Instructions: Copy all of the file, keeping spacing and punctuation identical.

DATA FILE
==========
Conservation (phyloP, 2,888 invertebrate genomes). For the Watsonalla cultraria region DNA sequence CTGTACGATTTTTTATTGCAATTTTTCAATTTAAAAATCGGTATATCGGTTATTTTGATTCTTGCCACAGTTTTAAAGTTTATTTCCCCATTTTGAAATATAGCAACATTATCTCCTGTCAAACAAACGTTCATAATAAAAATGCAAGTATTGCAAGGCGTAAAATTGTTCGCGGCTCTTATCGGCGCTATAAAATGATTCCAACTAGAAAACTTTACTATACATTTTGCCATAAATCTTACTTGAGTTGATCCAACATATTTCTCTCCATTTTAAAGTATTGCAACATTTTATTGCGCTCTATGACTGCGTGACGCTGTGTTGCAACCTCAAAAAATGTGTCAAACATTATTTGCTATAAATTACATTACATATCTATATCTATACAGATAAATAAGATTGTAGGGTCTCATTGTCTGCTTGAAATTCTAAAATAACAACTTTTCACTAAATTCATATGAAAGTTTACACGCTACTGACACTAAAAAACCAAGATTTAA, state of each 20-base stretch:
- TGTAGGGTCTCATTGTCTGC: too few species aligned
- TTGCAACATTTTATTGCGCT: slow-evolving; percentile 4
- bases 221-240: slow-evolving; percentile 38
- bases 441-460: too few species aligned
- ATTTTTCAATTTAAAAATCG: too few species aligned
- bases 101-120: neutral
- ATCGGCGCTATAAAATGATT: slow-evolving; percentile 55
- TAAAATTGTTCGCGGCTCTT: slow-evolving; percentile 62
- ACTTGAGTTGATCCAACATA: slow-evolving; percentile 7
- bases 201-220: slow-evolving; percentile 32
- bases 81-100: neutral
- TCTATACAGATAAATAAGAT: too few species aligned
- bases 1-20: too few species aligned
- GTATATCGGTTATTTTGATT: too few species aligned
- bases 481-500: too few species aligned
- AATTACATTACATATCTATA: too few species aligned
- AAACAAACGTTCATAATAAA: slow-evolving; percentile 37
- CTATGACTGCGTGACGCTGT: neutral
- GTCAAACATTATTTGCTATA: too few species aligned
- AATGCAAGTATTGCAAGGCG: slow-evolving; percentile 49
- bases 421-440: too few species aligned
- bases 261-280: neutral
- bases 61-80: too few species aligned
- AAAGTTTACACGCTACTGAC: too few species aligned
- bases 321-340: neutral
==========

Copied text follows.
Conservation (phyloP, 2,888 invertebrate genomes). For the Watsonalla cultraria region DNA sequence CTGTACGATTTTTTATTGCAATTTTTCAATTTAAAAATCGGTATATCGGTTATTTTGATTCTTGCCACAGTTTTAAAGTTTATTTCCCCATTTTGAAATATAGCAACATTATCTCCTGTCAAACAAACGTTCATAATAAAAATGCAAGTATTGCAAGGCGTAAAATTGTTCGCGGCTCTTATCGGCGCTATAAAATGATTCCAACTAGAAAACTTTACTATACATTTTGCCATAAATCTTACTTGAGTTGATCCAACATATTTCTCTCCATTTTAAAGTATTGCAACATTTTATTGCGCTCTATGACTGCGTGACGCTGTGTTGCAACCTCAAAAAATGTGTCAAACATTATTTGCTATAAATTACATTACATATCTATATCTATACAGATAAATAAGATTGTAGGGTCTCATTGTCTGCTTGAAATTCTAAAATAACAACTTTTCACTAAATTCATATGAAAGTTTACACGCTACTGACACTAAAAAACCAAGATTTAA, state of each 20-base stretch:
- TGTAGGGTCTCATTGTCTGC: too few species aligned
- TTGCAACATTTTATTGCGCT: slow-evolving; percentile 4
- bases 221-240: slow-evolving; percentile 38
- bases 441-460: too few species aligned
- ATTTTTCAATTTAAAAATCG: too few species aligned
- bases 101-120: neutral
- ATCGGCGCTATAAAATGATT: slow-evolving; percentile 55
- TAAAATTGTTCGCGGCTCTT: slow-evolving; percentile 62
- ACTTGAGTTGATCCAACATA: slow-evolving; percentile 7
- bases 201-220: slow-evolving; percentile 32
- bases 81-100: neutral
- TCTATACAGATAAATAAGAT: too few species aligned
- bases 1-20: too few species aligned
- GTATATCGGTTATTTTGATT: too few species aligned
- bases 481-500: too few species aligned
- AATTACATTACATATCTATA: too few species aligned
- AAACAAACGTTCATAATAAA: slow-evolving; percentile 37
- CTATGACTGCGTGACGCTGT: neutral
- GTCAAACATTATTTGCTATA: too few species aligned
- AATGCAAGTATTGCAAGGCG: slow-evolving; percentile 49
- bases 421-440: too few species aligned
- bases 261-280: neutral
- bases 61-80: too few species aligned
- AAAGTTTACACGCTACTGAC: too few species aligned
- bases 321-340: neutral